It’s a shame that Braids didn’t get a chance to perform their new songs in front of in-person audiences, because Shadow Offering is definitely their most live-friendly album. The progressive streamlining of the band’s song structures over the course of four albums pays off dividends. Braids sound downright exuberant on tracks such as “Young Buck,” wasting little time to build up to its muscular chorus. When the band deploys their more experimental tendencies on songs such as “Upheaval II,” they avoid sounding like a band noodling during a jam session, as they were prone to doing on their first album, 2011’s Native Speaker. According to Tufts, the goal for the band on Shadow Offering was simple: “how to bring the energy from point A to point B, in a matter of 15 seconds, rather than four and a half minutes.” In a refreshing bit of candour, Smith admitted that some of the lengthy and abstract inclinations of their earliest work was the band not actually knowing how to “write our way out of it.”

“From a listener’s perspective, sometimes that gets [viewed] as, ‘Oh, that’s an interesting move, or that’s an experimental choice,’ or, ‘Wow, look at that, weird thing that’s happening,’” Smith explained. “And for us, we look at it as, ‘Wow, we kind of suck,’ or we didn’t know how to actually solve it like a great songwriter would and we’re just kind of fucking it up,” he added, cracking up his bandmates.

This part of the process wasn’t the easiest for Braids; it took a year and a half of workshopping ideas before a chance encounter with Chris Walla at Studio Toute Garnie changed everything. Walla, the former Death Cab for Cutie guitarist and producer, happened to be working on a project of his own at the same time as Braids were working on their follow-up to Deep in the Iris. The four began checking out each other’s work, and a friendship soon blossomed. While the band had kept things in-house previously and self-produced their first three records, Walla became the co-producer and engineer of the trio’s fourth album. The band were so productive that they had upwards of 40 songs written for Shadow Offering, including the recently released “Slayer Moon” and “2020,” two tracks that nearly made it onto the album before being taken off at the last minute. The band aren’t shy in crediting Walla with bringing out the best in them.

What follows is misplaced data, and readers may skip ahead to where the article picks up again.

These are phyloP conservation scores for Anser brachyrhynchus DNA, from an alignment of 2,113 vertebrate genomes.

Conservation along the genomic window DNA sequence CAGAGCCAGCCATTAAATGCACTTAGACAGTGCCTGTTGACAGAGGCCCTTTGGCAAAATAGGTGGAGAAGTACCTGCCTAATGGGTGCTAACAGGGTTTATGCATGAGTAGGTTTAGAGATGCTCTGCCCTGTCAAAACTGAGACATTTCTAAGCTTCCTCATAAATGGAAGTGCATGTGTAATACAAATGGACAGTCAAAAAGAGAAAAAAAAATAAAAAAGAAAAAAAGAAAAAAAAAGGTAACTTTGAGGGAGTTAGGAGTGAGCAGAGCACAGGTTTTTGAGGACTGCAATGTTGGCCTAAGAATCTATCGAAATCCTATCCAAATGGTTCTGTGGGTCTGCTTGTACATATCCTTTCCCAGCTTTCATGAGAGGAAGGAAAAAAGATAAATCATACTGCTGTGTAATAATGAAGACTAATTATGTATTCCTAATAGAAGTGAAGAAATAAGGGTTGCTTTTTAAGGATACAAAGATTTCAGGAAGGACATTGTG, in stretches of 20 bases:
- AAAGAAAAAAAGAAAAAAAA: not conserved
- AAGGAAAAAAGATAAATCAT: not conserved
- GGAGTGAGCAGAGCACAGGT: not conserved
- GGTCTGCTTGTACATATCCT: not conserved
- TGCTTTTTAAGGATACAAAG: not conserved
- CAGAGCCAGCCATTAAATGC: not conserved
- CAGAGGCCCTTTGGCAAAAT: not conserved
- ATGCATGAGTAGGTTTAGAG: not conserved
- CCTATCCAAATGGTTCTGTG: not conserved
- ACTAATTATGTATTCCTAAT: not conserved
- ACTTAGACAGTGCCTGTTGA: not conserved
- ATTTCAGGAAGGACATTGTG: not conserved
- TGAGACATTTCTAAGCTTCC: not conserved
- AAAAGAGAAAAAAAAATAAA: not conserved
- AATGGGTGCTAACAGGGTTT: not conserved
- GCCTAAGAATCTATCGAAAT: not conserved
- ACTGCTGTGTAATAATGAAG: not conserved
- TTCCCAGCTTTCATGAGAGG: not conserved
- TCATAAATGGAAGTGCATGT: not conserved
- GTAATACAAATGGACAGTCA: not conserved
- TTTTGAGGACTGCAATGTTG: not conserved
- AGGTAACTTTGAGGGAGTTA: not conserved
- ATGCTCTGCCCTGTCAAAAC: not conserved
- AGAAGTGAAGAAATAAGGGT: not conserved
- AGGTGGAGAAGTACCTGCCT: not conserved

“Working with Chris, he definitely comes from more of a classic album background,” Tufts said. “He’s an encyclopedia of classic records, he knows everything about every record ever made. In his own work as well, he’s a bit more direct and to the point. So, I thought it was really cool to marry the meandering kind of expansiveness and experimental nature of Braids and what we do, with also that focus on directness and Chris Walla’s general vantage point. I think what came out of that was something that’s very unique and very, I think, special.”